- Keywords: Authentic, recipe
- Learner English level: Beginner
- Learner maturity: Adult
- Preparation time: 1 minute
- Activity time: 40 minutes
- Materials: Recipes
Crawford (2002) suggests that effective language teaching materials should be realistic and authentic. Language in the teaching materials must be functional and contextualized so that learners can engage in purposeful use of language. Such materials need to be flexible enough to cater to individual and contextual differences.
Most people open their mailboxes and find they are stuffed with junk such as menus, catalogues, or advertisements. However, instead of throwing these away, teachers can save them as classroom materials. This junk can be turned into treasure and become authentic and effective teaching material in language classrooms. Recipes attached to food advertisements are good examples. Language learners can learn different types of food ingredients, measurements, cooking verbs, cooking utensils, and dishes from these recipes. The following lesson plan is designed based on recipes.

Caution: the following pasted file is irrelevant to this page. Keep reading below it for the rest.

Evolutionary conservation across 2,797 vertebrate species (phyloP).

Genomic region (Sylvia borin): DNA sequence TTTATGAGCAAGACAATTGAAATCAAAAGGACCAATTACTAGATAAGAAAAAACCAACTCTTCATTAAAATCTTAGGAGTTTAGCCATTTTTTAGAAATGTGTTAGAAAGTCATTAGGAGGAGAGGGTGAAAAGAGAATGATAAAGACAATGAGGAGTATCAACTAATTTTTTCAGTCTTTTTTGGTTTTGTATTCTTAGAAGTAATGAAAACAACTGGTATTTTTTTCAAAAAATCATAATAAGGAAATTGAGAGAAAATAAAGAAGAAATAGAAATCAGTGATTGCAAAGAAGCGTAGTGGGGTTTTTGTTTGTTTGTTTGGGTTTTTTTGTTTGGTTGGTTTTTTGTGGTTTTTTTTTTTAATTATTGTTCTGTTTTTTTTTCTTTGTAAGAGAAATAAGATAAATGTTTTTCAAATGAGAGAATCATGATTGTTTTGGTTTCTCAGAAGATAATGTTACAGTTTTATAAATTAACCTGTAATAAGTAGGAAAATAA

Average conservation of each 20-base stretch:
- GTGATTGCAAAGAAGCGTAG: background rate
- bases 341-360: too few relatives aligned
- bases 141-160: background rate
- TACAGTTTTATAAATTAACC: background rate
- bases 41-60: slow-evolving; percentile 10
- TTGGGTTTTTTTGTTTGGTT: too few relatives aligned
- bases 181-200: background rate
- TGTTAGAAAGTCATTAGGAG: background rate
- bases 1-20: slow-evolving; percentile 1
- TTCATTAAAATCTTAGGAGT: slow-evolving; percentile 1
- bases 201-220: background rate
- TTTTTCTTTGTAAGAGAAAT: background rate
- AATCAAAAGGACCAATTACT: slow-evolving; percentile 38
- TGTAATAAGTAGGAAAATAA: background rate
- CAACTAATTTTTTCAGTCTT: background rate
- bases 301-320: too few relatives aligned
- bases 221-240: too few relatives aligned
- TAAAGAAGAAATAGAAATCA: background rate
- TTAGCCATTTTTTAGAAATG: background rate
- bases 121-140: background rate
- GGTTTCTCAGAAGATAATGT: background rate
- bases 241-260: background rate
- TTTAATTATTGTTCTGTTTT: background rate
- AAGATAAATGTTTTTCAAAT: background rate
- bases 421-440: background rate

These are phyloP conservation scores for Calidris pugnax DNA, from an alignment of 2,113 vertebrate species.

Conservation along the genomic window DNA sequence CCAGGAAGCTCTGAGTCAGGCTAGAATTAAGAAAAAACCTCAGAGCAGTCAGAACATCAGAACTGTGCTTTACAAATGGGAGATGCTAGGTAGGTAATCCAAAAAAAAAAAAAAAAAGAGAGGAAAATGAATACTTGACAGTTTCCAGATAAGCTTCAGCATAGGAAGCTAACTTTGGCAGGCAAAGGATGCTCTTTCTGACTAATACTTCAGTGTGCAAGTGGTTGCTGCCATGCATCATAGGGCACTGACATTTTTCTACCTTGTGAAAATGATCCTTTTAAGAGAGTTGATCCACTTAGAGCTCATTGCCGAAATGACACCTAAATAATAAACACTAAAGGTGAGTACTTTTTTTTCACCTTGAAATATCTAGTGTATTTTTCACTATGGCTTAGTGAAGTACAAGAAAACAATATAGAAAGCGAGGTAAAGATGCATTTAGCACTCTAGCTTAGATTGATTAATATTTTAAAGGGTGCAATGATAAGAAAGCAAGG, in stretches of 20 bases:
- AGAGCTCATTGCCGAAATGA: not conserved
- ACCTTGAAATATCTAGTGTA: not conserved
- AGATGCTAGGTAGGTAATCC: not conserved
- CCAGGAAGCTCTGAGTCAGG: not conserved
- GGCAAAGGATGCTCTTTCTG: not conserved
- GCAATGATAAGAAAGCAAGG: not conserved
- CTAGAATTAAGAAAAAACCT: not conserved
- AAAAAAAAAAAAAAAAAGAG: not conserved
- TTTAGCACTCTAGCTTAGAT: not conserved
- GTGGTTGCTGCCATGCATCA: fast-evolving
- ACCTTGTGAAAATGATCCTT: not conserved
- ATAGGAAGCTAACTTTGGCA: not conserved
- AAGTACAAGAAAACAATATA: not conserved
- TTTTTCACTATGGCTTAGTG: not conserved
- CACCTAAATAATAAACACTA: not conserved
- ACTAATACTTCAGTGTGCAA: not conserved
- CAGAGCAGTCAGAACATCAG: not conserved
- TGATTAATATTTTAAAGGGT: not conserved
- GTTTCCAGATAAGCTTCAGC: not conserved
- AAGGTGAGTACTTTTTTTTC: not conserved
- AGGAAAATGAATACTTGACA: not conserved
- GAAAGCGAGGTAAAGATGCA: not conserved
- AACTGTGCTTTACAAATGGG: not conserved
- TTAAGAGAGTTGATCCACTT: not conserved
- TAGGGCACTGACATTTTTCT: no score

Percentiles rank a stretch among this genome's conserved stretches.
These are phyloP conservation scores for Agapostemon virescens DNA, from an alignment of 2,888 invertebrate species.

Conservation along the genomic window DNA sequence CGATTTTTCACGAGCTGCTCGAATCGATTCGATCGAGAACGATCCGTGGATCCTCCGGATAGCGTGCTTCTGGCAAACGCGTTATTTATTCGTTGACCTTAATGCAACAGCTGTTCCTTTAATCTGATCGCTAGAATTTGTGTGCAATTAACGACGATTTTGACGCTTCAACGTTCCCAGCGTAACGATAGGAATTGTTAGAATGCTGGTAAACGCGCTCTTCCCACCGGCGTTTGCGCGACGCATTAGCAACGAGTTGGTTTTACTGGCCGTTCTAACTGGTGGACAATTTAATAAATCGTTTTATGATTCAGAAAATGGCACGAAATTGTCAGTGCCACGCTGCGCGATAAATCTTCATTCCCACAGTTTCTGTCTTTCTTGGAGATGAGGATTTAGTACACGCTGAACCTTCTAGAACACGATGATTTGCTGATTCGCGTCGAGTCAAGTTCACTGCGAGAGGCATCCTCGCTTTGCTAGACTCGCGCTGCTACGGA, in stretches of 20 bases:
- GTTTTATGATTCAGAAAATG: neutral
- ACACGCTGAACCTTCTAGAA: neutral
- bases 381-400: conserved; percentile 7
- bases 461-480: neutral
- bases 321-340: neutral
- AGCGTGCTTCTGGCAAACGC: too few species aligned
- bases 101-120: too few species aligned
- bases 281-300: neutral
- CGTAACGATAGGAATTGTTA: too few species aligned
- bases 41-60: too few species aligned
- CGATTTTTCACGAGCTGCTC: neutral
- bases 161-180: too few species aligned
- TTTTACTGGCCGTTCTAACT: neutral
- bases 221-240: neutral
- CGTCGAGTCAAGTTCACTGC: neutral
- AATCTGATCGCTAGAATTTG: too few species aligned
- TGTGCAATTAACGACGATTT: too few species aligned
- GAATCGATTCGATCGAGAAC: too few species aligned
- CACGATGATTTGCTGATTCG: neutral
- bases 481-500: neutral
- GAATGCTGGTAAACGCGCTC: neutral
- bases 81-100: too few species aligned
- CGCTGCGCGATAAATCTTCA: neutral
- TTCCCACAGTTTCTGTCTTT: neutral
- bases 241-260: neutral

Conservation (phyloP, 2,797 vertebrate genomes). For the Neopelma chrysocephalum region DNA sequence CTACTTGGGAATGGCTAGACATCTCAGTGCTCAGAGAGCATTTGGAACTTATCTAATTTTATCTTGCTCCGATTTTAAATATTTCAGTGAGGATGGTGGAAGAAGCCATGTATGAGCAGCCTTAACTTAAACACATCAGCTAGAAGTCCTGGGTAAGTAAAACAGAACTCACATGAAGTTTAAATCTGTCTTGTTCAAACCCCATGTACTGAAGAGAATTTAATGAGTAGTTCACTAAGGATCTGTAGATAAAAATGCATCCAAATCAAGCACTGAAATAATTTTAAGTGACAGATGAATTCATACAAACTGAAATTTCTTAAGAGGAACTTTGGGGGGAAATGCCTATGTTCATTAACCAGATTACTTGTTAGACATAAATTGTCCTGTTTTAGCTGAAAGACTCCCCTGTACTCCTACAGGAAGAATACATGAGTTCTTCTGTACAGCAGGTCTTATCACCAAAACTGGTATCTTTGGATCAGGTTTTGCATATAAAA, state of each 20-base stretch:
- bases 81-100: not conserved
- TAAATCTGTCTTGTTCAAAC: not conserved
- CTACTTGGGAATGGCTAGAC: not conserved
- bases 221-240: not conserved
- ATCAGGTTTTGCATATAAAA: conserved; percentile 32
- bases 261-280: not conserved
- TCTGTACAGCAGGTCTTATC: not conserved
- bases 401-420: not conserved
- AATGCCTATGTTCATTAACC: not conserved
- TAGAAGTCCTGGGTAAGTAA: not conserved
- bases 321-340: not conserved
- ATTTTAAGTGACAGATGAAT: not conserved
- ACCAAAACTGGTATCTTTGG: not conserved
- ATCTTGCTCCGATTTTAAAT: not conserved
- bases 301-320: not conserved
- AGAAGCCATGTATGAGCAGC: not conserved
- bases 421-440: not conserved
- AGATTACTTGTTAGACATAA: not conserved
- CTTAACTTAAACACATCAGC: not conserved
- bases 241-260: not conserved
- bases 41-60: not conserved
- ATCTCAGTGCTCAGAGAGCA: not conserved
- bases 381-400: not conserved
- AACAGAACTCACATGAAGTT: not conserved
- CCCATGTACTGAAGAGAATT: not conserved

Step 1: Give each student a recipe or ask students to bring one.
Step 1: Ask students first to independently scan through their own recipe and identify the components of the recipe (e.g., ingredients, cooking verbs). Ask that students work in pairs to share their findings.
Step 2: Ask students to share the components of the recipes to the whole class. Ask students to use different color markers to highlight the components of a sample recipe. Color ingredients in red, cooking verbs in orange, measurements in yellow, utensils in green, and procedures in blue. Explain these vocabulary words.
Step 3: Make a poster dividing the above categories (ingredients, cooking verbs, measurements, utensils, and procedures) into five columns. Divide students into groups of five. Have students search through their recipes for words that correspond to the different categories. Ask students to write these vocabulary words in the correct column on the poster. Go through the vocabulary words students wrote on the poster and explain these words.
Step 4: Put students into pairs. Give each student a recipe. A sample can be found in the appendix. Students cannot show their recipe to their partner. One student shares the information on his recipe. The other student tries to write down what he hears. Once students are finished, they can check the answers by looking at each other’s recipe. Go through the recipe and explain some words.
Recipes can be authentic English teaching materials because EFL learners can learn the target language and culture. Recipes are often free, and teachers can get them from food advertisements in their mailboxes or from the grocery stores.
Crawford, J. (2002). The role of materials in the language classroom: Finding the balance. In J. Richards & W. A. Renandya (Eds). Methodology in language teaching (pp. 80-92). New York: NY: Cambridge University Press.
The appendix is available below: